Published online by Cambridge University Press: 30 March 2022
We investigated real-world vaccine effectiveness for Oxford-AstraZeneca (ChAdOx1) and CoronaVac against laboratory-confirmed severe acute respiratory coronavirus virus 2 (SARS-CoV-2) infection among healthcare workers (HCWs).
We conducted a retrospective cohort study among HCWs (aged ≥18 years) working in a private healthcare system in Brazil between January 1, 2021 and August 3, 2021, to assess vaccine effectiveness. We calculated vaccine effectiveness as 1 − rate ratio (RR), with RR determined by adjusting Poisson models with the occurrence of SARS-CoV-2 infection as the outcome and the vaccination status as the main variable. We used the logarithmic link function and simple models adjusting for sex, age, and job types.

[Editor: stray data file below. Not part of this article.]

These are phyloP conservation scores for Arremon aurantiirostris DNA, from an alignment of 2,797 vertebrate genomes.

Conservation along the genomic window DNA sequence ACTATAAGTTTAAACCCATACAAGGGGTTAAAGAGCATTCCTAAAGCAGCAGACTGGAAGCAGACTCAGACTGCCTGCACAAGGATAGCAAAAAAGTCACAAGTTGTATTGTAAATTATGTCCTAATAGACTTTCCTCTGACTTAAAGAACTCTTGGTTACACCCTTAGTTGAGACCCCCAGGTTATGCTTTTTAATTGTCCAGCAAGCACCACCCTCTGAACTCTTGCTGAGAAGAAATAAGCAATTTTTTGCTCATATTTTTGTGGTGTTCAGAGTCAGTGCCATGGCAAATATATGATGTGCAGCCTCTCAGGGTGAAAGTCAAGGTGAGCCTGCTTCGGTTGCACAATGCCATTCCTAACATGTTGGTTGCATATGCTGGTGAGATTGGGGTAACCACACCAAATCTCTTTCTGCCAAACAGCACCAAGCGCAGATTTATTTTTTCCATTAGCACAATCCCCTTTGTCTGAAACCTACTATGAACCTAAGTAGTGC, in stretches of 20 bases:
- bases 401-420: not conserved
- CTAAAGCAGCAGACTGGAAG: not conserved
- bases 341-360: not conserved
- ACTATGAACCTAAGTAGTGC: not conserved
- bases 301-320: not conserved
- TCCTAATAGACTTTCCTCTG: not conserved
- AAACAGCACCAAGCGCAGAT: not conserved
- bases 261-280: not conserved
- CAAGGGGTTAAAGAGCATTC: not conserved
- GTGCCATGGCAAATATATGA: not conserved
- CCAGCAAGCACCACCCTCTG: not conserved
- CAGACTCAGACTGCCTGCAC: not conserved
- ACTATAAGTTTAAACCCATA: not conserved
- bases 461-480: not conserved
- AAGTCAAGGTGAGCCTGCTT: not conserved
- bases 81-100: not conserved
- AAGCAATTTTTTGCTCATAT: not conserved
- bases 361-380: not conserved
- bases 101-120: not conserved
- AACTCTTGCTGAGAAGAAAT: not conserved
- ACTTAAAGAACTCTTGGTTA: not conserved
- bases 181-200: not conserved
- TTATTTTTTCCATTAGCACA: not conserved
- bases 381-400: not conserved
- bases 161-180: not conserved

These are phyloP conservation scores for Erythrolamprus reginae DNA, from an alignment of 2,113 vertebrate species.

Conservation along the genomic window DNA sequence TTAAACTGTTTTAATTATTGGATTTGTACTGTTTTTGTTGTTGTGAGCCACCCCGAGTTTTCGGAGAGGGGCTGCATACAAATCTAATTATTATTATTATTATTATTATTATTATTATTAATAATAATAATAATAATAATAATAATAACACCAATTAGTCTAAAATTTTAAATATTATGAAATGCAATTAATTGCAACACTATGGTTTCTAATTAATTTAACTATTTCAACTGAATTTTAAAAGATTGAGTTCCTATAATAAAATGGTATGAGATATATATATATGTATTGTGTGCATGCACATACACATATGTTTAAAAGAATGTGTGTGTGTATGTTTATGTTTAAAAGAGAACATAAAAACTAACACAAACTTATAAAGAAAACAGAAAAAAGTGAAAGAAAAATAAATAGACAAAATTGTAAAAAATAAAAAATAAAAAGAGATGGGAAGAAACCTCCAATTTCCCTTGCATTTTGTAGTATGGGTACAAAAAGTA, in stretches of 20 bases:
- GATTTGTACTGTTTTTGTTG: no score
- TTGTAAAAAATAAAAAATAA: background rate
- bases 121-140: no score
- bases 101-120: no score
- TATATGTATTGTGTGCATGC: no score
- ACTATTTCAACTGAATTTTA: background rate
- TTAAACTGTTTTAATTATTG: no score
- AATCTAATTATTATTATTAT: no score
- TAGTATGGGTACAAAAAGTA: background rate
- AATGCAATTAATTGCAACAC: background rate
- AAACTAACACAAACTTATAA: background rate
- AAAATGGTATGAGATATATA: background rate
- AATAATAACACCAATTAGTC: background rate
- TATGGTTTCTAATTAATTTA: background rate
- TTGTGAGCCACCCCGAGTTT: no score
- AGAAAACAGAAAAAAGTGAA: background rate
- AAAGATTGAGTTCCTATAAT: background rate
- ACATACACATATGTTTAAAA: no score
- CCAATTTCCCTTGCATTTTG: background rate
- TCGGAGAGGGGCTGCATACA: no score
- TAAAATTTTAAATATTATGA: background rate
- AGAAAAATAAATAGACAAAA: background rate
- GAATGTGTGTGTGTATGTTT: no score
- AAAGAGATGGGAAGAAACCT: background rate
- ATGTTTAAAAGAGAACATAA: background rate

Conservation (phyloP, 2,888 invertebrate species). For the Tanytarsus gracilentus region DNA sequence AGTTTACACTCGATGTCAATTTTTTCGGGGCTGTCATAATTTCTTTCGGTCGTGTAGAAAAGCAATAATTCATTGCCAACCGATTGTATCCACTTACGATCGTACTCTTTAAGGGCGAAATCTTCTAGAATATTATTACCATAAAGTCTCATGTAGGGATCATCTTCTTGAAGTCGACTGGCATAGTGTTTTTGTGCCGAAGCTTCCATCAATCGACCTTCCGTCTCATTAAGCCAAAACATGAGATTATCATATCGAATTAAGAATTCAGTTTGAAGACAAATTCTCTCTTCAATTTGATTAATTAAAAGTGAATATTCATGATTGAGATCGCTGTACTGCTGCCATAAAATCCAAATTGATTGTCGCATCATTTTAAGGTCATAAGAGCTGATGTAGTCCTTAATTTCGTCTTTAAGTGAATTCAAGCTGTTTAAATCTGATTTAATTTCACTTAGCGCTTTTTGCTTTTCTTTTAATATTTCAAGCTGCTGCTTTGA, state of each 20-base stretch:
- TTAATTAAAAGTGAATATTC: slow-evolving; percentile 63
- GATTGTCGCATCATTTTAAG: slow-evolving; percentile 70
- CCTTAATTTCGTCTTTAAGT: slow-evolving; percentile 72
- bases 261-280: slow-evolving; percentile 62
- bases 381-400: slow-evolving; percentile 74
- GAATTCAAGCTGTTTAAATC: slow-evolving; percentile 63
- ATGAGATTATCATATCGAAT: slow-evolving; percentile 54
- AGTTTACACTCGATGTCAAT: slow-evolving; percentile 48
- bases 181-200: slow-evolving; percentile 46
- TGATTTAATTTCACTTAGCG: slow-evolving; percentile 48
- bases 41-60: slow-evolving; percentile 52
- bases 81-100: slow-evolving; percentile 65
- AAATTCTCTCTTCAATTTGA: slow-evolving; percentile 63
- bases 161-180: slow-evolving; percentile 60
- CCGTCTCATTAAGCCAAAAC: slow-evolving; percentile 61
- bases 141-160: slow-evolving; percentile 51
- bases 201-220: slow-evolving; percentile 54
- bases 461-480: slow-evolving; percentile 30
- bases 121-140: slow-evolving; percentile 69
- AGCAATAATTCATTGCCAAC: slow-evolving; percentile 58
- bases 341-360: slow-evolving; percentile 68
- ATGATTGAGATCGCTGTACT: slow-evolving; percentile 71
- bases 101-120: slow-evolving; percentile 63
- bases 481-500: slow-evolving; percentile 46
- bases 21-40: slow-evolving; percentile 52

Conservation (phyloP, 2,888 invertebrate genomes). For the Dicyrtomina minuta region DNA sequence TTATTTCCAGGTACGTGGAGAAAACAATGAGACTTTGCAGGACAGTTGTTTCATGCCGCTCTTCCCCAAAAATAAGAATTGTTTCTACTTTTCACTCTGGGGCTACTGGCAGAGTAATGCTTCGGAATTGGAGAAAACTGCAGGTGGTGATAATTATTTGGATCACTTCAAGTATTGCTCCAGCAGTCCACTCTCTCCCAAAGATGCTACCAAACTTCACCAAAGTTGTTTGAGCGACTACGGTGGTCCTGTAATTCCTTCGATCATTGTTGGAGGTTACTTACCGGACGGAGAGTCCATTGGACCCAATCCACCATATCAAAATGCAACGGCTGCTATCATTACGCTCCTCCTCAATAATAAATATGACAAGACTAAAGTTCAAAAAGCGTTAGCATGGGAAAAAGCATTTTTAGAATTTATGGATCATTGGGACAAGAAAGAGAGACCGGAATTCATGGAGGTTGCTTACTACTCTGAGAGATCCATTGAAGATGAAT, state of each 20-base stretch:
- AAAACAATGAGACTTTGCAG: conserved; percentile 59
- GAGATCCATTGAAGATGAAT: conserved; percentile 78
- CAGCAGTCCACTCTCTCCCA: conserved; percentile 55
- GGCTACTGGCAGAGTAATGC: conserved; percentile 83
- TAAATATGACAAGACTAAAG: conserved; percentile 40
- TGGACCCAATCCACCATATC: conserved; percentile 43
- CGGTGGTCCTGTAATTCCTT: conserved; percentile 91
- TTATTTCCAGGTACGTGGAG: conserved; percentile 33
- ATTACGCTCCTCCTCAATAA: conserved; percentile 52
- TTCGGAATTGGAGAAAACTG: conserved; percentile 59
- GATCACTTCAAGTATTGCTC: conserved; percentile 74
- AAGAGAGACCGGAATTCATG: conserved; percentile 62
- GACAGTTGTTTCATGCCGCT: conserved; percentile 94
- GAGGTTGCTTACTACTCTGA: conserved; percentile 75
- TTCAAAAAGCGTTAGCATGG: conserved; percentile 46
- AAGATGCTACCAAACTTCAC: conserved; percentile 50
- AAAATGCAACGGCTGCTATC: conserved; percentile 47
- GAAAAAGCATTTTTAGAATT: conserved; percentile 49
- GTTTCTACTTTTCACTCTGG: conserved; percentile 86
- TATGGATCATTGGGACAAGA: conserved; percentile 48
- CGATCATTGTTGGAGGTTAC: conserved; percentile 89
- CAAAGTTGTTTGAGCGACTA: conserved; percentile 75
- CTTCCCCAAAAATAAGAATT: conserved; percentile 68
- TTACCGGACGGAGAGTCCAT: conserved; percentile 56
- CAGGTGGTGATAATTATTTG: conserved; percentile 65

In total, 13,813 HCWs met the inclusion criteria for this analysis. Among them, 6,385 (46.2%) received the CoronaVac vaccine, 5,916 (42.8%) received the ChAdOx1 vaccine, and 1,512 (11.0%) were not vaccinated. Overall, COVID-19 occurred in 6% of unvaccinated HCWs, 3% of HCWs who received 2 doses of CoronaVac vaccine, and 0.7% of HCWs who received 2 doses of ChAdOx1 vaccine (P < .001). In the adjusted analyses, the estimated vaccine effectiveness rates were 51.3% for CoronaVac, and 88.1% for ChAdOx1 vaccine. Both vaccines reduced the number of hospitalizations, the length of hospital stay, and the need for mechanical ventilation. In addition, 19 SARS-CoV-2 samples from 19 HCWs were screened for mutations of interest. Of 19 samples, 18 were the γ (gamma) variant.
Although both COVID-19 vaccines (viral vector and inactivated virus) can significantly prevent COVID-19 among HCWs, CoronaVac was much less effective. The COVID-19 vaccines were also effective against the dominant γ variant.